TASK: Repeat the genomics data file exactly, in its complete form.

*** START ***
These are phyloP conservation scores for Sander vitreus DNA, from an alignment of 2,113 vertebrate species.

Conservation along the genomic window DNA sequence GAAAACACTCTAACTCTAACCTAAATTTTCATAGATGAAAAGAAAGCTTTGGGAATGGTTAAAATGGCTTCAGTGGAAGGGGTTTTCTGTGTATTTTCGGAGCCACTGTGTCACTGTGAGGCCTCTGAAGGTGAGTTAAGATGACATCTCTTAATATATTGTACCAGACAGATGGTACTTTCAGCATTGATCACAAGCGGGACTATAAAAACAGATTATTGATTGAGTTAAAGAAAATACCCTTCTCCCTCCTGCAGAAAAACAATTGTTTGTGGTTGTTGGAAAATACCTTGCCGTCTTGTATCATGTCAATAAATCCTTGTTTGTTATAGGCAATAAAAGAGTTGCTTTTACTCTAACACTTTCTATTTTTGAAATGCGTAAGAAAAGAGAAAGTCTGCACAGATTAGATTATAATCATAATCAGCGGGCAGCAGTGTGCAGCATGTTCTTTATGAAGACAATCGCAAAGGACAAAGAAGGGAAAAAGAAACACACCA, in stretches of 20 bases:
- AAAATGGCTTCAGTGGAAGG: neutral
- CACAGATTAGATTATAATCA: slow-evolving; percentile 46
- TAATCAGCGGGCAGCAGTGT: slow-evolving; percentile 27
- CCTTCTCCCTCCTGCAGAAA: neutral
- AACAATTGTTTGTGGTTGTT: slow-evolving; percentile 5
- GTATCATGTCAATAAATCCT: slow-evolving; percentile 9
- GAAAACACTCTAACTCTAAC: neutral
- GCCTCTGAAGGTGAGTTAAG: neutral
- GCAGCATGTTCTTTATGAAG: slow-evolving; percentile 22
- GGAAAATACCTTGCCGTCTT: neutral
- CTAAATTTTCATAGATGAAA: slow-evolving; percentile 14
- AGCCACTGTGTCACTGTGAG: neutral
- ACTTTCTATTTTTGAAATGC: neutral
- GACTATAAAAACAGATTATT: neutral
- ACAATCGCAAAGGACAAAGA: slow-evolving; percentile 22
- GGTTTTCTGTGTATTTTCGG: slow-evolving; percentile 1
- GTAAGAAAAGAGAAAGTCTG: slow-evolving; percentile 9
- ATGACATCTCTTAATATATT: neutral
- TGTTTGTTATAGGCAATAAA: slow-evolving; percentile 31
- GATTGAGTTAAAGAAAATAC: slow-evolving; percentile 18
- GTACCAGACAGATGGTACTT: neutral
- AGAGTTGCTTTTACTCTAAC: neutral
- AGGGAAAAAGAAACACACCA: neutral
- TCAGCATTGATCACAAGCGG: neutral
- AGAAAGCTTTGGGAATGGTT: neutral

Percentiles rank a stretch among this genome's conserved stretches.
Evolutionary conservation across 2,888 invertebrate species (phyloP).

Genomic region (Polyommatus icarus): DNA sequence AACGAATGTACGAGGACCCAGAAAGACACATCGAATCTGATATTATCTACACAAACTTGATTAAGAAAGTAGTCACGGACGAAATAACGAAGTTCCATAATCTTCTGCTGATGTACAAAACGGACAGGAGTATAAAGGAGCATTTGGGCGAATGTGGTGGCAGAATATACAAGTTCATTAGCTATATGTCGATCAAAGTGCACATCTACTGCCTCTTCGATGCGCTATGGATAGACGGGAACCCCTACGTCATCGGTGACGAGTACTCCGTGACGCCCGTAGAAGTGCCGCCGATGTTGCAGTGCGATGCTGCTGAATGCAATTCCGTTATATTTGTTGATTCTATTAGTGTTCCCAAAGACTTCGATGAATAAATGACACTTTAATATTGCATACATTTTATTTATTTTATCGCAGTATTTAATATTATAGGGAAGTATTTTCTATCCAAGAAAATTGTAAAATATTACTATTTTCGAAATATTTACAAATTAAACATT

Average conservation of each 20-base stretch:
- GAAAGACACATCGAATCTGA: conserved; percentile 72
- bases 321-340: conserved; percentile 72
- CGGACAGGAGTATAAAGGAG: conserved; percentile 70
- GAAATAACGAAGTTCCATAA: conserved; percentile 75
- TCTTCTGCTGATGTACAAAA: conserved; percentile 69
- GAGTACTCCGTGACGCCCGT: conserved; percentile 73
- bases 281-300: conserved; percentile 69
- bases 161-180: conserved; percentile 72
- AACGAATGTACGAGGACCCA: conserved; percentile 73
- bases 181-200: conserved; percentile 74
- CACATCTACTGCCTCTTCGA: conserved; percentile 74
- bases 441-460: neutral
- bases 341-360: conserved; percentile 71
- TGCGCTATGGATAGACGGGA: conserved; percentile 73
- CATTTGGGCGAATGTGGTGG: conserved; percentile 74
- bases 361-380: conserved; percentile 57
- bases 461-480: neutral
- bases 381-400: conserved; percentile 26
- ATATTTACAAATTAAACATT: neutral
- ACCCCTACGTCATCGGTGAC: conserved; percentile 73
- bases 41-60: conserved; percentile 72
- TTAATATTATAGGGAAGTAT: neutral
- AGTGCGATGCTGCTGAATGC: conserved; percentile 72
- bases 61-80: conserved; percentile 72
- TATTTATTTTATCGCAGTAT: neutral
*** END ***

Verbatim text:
These are phyloP conservation scores for Sander vitreus DNA, from an alignment of 2,113 vertebrate species.

Conservation along the genomic window DNA sequence GAAAACACTCTAACTCTAACCTAAATTTTCATAGATGAAAAGAAAGCTTTGGGAATGGTTAAAATGGCTTCAGTGGAAGGGGTTTTCTGTGTATTTTCGGAGCCACTGTGTCACTGTGAGGCCTCTGAAGGTGAGTTAAGATGACATCTCTTAATATATTGTACCAGACAGATGGTACTTTCAGCATTGATCACAAGCGGGACTATAAAAACAGATTATTGATTGAGTTAAAGAAAATACCCTTCTCCCTCCTGCAGAAAAACAATTGTTTGTGGTTGTTGGAAAATACCTTGCCGTCTTGTATCATGTCAATAAATCCTTGTTTGTTATAGGCAATAAAAGAGTTGCTTTTACTCTAACACTTTCTATTTTTGAAATGCGTAAGAAAAGAGAAAGTCTGCACAGATTAGATTATAATCATAATCAGCGGGCAGCAGTGTGCAGCATGTTCTTTATGAAGACAATCGCAAAGGACAAAGAAGGGAAAAAGAAACACACCA, in stretches of 20 bases:
- AAAATGGCTTCAGTGGAAGG: neutral
- CACAGATTAGATTATAATCA: slow-evolving; percentile 46
- TAATCAGCGGGCAGCAGTGT: slow-evolving; percentile 27
- CCTTCTCCCTCCTGCAGAAA: neutral
- AACAATTGTTTGTGGTTGTT: slow-evolving; percentile 5
- GTATCATGTCAATAAATCCT: slow-evolving; percentile 9
- GAAAACACTCTAACTCTAAC: neutral
- GCCTCTGAAGGTGAGTTAAG: neutral
- GCAGCATGTTCTTTATGAAG: slow-evolving; percentile 22
- GGAAAATACCTTGCCGTCTT: neutral
- CTAAATTTTCATAGATGAAA: slow-evolving; percentile 14
- AGCCACTGTGTCACTGTGAG: neutral
- ACTTTCTATTTTTGAAATGC: neutral
- GACTATAAAAACAGATTATT: neutral
- ACAATCGCAAAGGACAAAGA: slow-evolving; percentile 22
- GGTTTTCTGTGTATTTTCGG: slow-evolving; percentile 1
- GTAAGAAAAGAGAAAGTCTG: slow-evolving; percentile 9
- ATGACATCTCTTAATATATT: neutral
- TGTTTGTTATAGGCAATAAA: slow-evolving; percentile 31
- GATTGAGTTAAAGAAAATAC: slow-evolving; percentile 18
- GTACCAGACAGATGGTACTT: neutral
- AGAGTTGCTTTTACTCTAAC: neutral
- AGGGAAAAAGAAACACACCA: neutral
- TCAGCATTGATCACAAGCGG: neutral
- AGAAAGCTTTGGGAATGGTT: neutral

Percentiles rank a stretch among this genome's conserved stretches.
Evolutionary conservation across 2,888 invertebrate species (phyloP).

Genomic region (Polyommatus icarus): DNA sequence AACGAATGTACGAGGACCCAGAAAGACACATCGAATCTGATATTATCTACACAAACTTGATTAAGAAAGTAGTCACGGACGAAATAACGAAGTTCCATAATCTTCTGCTGATGTACAAAACGGACAGGAGTATAAAGGAGCATTTGGGCGAATGTGGTGGCAGAATATACAAGTTCATTAGCTATATGTCGATCAAAGTGCACATCTACTGCCTCTTCGATGCGCTATGGATAGACGGGAACCCCTACGTCATCGGTGACGAGTACTCCGTGACGCCCGTAGAAGTGCCGCCGATGTTGCAGTGCGATGCTGCTGAATGCAATTCCGTTATATTTGTTGATTCTATTAGTGTTCCCAAAGACTTCGATGAATAAATGACACTTTAATATTGCATACATTTTATTTATTTTATCGCAGTATTTAATATTATAGGGAAGTATTTTCTATCCAAGAAAATTGTAAAATATTACTATTTTCGAAATATTTACAAATTAAACATT

Average conservation of each 20-base stretch:
- GAAAGACACATCGAATCTGA: conserved; percentile 72
- bases 321-340: conserved; percentile 72
- CGGACAGGAGTATAAAGGAG: conserved; percentile 70
- GAAATAACGAAGTTCCATAA: conserved; percentile 75
- TCTTCTGCTGATGTACAAAA: conserved; percentile 69
- GAGTACTCCGTGACGCCCGT: conserved; percentile 73
- bases 281-300: conserved; percentile 69
- bases 161-180: conserved; percentile 72
- AACGAATGTACGAGGACCCA: conserved; percentile 73
- bases 181-200: conserved; percentile 74
- CACATCTACTGCCTCTTCGA: conserved; percentile 74
- bases 441-460: neutral
- bases 341-360: conserved; percentile 71
- TGCGCTATGGATAGACGGGA: conserved; percentile 73
- CATTTGGGCGAATGTGGTGG: conserved; percentile 74
- bases 361-380: conserved; percentile 57
- bases 461-480: neutral
- bases 381-400: conserved; percentile 26
- ATATTTACAAATTAAACATT: neutral
- ACCCCTACGTCATCGGTGAC: conserved; percentile 73
- bases 41-60: conserved; percentile 72
- TTAATATTATAGGGAAGTAT: neutral
- AGTGCGATGCTGCTGAATGC: conserved; percentile 72
- bases 61-80: conserved; percentile 72
- TATTTATTTTATCGCAGTAT: neutral